Warts are a problem for anyone who has them. While there is a range of difficulty in terms of type, location, and other factors, there is also the factor that warts in general can affect people differently. Age, gender, lifestyle all of these factors figure in to exactly how distressful warts can be to a particular person. Understanding this can assist you in better understanding the people themselves who are dealing with this problem.
Teenagers and young adults who have acquired warts are likely to be much more bothered by them than the rest of the population. In addition to having to deal with the warts themselves, teens will also consider it to be a social issue. Most young people will fear being stigmatized by their peers because of unsightly, contagious warts. This fact can actually be a trauma to many young people. While assisting the teenager in getting his or her warts removed, the emotional implications of having visible warts should not be dismissed. Such concerns should not be treated lightly, for peer approval is one of the most important parts of life for people in this age group.
Younger children who have warts may also fear ridicule from their peers. Warts may cause children to be scorned by their own friends, and also play a part in being bullied by other children. For children, anything that is different, much less also unsightly, stands to make him a target for bullies. The warts themselves are usually less of a problem for a child than this factor. In addition to the factors of the child's own health, and of not spreading the warts to other people, getting the warts removed as soon as possible is also important to avoid undue embarrassment for the child. Tending to a young child's health means tending to his sensitivity when helping him deal with warts.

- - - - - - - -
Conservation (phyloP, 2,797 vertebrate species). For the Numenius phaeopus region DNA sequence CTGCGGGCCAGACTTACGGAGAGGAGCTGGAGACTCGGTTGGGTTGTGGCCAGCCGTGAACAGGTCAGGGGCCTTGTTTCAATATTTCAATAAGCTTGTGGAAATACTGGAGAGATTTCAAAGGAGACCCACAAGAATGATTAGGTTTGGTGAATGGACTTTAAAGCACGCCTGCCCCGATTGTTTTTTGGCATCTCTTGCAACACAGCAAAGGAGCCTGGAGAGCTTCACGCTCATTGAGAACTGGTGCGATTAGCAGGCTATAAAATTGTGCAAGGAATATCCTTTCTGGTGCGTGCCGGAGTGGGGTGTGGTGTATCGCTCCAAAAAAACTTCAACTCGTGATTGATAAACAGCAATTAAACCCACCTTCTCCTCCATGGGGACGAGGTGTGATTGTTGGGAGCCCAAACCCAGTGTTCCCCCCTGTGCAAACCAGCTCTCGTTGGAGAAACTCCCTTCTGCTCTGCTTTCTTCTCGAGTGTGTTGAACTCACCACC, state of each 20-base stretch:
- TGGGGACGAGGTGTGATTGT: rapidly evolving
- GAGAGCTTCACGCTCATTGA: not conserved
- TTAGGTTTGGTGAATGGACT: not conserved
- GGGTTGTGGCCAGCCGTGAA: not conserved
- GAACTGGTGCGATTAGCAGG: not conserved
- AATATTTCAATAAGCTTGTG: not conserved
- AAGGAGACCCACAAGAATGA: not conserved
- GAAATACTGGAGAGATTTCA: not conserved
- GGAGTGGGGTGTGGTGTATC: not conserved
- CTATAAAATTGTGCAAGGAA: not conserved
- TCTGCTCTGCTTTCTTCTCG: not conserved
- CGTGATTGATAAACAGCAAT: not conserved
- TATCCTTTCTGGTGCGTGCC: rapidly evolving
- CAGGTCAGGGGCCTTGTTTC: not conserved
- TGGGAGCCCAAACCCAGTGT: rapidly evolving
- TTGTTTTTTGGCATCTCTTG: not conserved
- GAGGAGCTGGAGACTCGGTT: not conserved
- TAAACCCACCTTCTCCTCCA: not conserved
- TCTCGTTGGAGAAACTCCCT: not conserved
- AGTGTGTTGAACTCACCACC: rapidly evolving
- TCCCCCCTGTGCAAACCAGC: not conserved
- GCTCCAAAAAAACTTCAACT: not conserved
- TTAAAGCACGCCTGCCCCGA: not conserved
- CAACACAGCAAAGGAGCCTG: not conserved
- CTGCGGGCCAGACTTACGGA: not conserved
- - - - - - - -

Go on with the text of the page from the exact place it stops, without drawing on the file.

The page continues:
For adults whose lifestyle includes dating, warts can pose a special aggravation. When meeting new people, and when one is just beginning to get to know a potential mate, having unsightly warts is certainly not an asset. In this day and age where many seem to have the theory that whatever one's natural state may include, one will be accepted for both the better and the worse, this attitude generally is not based on fact. People are expected to present themselves at their best, and neglecting to do what it takes to look one's best is considered to be a sign of not caring about either oneself or the impression that one gives to others. A person's physical appearance really does count. Sometimes it is not feasible to have warts removed immediately; but displaying an careless attitude toward warts on one's skin is generally as much of a turn-off as refusing to use a toothbrush.
Other men and women may see the subject of warts differently. Even if they are in a position of not needing to consider anyone's opinion but their own, there is still the matter of presenting a nice appearance in one's everyday interactions on the job, and with friends and family. The other matters to consider are one's health, and the discomfort caused by some types of warts. While youngsters are more inclined to worry about peer approval, adult men and women are more concerned about problems such as extreme discomfort from walking with plantar warts, or aggravating warts which are on the hands by doing work which involves the hands. Working out at the gym, or using public pools and showers, all present the opportunity for warts and their infections to spread to other people.
Everyone who has warts dislikes them but for different reasons.